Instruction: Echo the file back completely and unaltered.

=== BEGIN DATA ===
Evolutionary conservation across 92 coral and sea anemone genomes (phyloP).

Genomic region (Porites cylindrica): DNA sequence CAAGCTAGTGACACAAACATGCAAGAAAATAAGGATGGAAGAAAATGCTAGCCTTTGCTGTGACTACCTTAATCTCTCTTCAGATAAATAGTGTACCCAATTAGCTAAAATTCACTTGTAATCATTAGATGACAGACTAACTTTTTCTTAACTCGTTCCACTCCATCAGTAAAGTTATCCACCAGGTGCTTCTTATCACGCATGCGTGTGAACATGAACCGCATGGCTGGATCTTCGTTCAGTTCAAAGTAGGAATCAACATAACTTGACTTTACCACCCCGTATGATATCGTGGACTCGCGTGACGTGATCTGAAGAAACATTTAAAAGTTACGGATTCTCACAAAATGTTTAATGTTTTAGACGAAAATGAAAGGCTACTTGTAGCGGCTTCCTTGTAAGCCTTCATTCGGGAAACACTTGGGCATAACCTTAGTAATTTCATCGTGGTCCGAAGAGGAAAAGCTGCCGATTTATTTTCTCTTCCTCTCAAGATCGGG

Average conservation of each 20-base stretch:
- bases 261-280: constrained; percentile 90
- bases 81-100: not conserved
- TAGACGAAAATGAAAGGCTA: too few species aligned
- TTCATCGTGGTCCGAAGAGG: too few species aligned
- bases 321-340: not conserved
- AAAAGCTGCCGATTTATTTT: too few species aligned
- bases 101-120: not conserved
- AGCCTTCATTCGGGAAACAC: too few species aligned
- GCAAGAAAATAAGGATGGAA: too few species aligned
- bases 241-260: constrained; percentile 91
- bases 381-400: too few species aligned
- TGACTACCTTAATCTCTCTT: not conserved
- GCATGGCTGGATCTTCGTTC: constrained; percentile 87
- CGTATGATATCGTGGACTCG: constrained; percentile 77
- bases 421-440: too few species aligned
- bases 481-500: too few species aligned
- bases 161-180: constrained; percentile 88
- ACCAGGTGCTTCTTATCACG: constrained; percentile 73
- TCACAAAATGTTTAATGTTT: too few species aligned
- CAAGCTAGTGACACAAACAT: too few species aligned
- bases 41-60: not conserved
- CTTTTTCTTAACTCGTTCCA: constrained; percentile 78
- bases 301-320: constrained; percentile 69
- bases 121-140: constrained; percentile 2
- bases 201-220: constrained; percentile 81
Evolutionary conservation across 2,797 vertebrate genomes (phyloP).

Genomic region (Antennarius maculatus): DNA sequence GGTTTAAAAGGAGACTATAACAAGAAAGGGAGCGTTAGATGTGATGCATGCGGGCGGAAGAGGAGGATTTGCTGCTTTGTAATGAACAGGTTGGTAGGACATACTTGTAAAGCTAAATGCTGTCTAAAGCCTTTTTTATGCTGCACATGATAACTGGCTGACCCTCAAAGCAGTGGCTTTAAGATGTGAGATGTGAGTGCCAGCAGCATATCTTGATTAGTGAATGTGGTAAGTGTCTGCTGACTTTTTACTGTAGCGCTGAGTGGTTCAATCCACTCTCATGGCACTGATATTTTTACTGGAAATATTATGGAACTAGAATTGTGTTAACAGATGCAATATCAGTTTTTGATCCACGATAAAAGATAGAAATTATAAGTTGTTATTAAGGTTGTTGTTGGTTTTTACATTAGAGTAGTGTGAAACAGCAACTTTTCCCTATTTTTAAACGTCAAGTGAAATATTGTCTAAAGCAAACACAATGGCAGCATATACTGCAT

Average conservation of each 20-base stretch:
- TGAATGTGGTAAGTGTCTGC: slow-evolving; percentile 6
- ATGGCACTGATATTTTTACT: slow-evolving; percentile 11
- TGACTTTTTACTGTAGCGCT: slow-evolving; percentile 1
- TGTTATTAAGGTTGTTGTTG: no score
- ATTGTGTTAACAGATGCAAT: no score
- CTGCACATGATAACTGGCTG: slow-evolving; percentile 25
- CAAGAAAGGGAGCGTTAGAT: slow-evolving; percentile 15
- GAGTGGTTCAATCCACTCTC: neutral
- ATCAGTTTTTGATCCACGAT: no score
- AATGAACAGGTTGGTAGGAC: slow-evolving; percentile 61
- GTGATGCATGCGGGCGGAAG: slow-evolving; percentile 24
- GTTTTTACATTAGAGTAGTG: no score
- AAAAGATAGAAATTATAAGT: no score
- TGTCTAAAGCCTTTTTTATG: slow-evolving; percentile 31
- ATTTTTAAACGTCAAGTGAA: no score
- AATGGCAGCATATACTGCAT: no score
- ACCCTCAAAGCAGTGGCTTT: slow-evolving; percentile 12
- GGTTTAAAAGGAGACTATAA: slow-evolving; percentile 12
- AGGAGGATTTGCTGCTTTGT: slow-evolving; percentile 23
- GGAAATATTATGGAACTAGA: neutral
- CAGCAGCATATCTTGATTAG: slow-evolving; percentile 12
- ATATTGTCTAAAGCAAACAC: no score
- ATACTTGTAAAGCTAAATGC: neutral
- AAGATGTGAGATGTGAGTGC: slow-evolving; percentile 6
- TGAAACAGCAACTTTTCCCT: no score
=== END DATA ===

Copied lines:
Evolutionary conservation across 92 coral and sea anemone genomes (phyloP).

Genomic region (Porites cylindrica): DNA sequence CAAGCTAGTGACACAAACATGCAAGAAAATAAGGATGGAAGAAAATGCTAGCCTTTGCTGTGACTACCTTAATCTCTCTTCAGATAAATAGTGTACCCAATTAGCTAAAATTCACTTGTAATCATTAGATGACAGACTAACTTTTTCTTAACTCGTTCCACTCCATCAGTAAAGTTATCCACCAGGTGCTTCTTATCACGCATGCGTGTGAACATGAACCGCATGGCTGGATCTTCGTTCAGTTCAAAGTAGGAATCAACATAACTTGACTTTACCACCCCGTATGATATCGTGGACTCGCGTGACGTGATCTGAAGAAACATTTAAAAGTTACGGATTCTCACAAAATGTTTAATGTTTTAGACGAAAATGAAAGGCTACTTGTAGCGGCTTCCTTGTAAGCCTTCATTCGGGAAACACTTGGGCATAACCTTAGTAATTTCATCGTGGTCCGAAGAGGAAAAGCTGCCGATTTATTTTCTCTTCCTCTCAAGATCGGG

Average conservation of each 20-base stretch:
- bases 261-280: constrained; percentile 90
- bases 81-100: not conserved
- TAGACGAAAATGAAAGGCTA: too few species aligned
- TTCATCGTGGTCCGAAGAGG: too few species aligned
- bases 321-340: not conserved
- AAAAGCTGCCGATTTATTTT: too few species aligned
- bases 101-120: not conserved
- AGCCTTCATTCGGGAAACAC: too few species aligned
- GCAAGAAAATAAGGATGGAA: too few species aligned
- bases 241-260: constrained; percentile 91
- bases 381-400: too few species aligned
- TGACTACCTTAATCTCTCTT: not conserved
- GCATGGCTGGATCTTCGTTC: constrained; percentile 87
- CGTATGATATCGTGGACTCG: constrained; percentile 77
- bases 421-440: too few species aligned
- bases 481-500: too few species aligned
- bases 161-180: constrained; percentile 88
- ACCAGGTGCTTCTTATCACG: constrained; percentile 73
- TCACAAAATGTTTAATGTTT: too few species aligned
- CAAGCTAGTGACACAAACAT: too few species aligned
- bases 41-60: not conserved
- CTTTTTCTTAACTCGTTCCA: constrained; percentile 78
- bases 301-320: constrained; percentile 69
- bases 121-140: constrained; percentile 2
- bases 201-220: constrained; percentile 81
Evolutionary conservation across 2,797 vertebrate genomes (phyloP).

Genomic region (Antennarius maculatus): DNA sequence GGTTTAAAAGGAGACTATAACAAGAAAGGGAGCGTTAGATGTGATGCATGCGGGCGGAAGAGGAGGATTTGCTGCTTTGTAATGAACAGGTTGGTAGGACATACTTGTAAAGCTAAATGCTGTCTAAAGCCTTTTTTATGCTGCACATGATAACTGGCTGACCCTCAAAGCAGTGGCTTTAAGATGTGAGATGTGAGTGCCAGCAGCATATCTTGATTAGTGAATGTGGTAAGTGTCTGCTGACTTTTTACTGTAGCGCTGAGTGGTTCAATCCACTCTCATGGCACTGATATTTTTACTGGAAATATTATGGAACTAGAATTGTGTTAACAGATGCAATATCAGTTTTTGATCCACGATAAAAGATAGAAATTATAAGTTGTTATTAAGGTTGTTGTTGGTTTTTACATTAGAGTAGTGTGAAACAGCAACTTTTCCCTATTTTTAAACGTCAAGTGAAATATTGTCTAAAGCAAACACAATGGCAGCATATACTGCAT

Average conservation of each 20-base stretch:
- TGAATGTGGTAAGTGTCTGC: slow-evolving; percentile 6
- ATGGCACTGATATTTTTACT: slow-evolving; percentile 11
- TGACTTTTTACTGTAGCGCT: slow-evolving; percentile 1
- TGTTATTAAGGTTGTTGTTG: no score
- ATTGTGTTAACAGATGCAAT: no score
- CTGCACATGATAACTGGCTG: slow-evolving; percentile 25
- CAAGAAAGGGAGCGTTAGAT: slow-evolving; percentile 15
- GAGTGGTTCAATCCACTCTC: neutral
- ATCAGTTTTTGATCCACGAT: no score
- AATGAACAGGTTGGTAGGAC: slow-evolving; percentile 61
- GTGATGCATGCGGGCGGAAG: slow-evolving; percentile 24
- GTTTTTACATTAGAGTAGTG: no score
- AAAAGATAGAAATTATAAGT: no score
- TGTCTAAAGCCTTTTTTATG: slow-evolving; percentile 31
- ATTTTTAAACGTCAAGTGAA: no score
- AATGGCAGCATATACTGCAT: no score
- ACCCTCAAAGCAGTGGCTTT: slow-evolving; percentile 12
- GGTTTAAAAGGAGACTATAA: slow-evolving; percentile 12
- AGGAGGATTTGCTGCTTTGT: slow-evolving; percentile 23
- GGAAATATTATGGAACTAGA: neutral
- CAGCAGCATATCTTGATTAG: slow-evolving; percentile 12
- ATATTGTCTAAAGCAAACAC: no score
- ATACTTGTAAAGCTAAATGC: neutral
- AAGATGTGAGATGTGAGTGC: slow-evolving; percentile 6
- TGAAACAGCAACTTTTCCCT: no score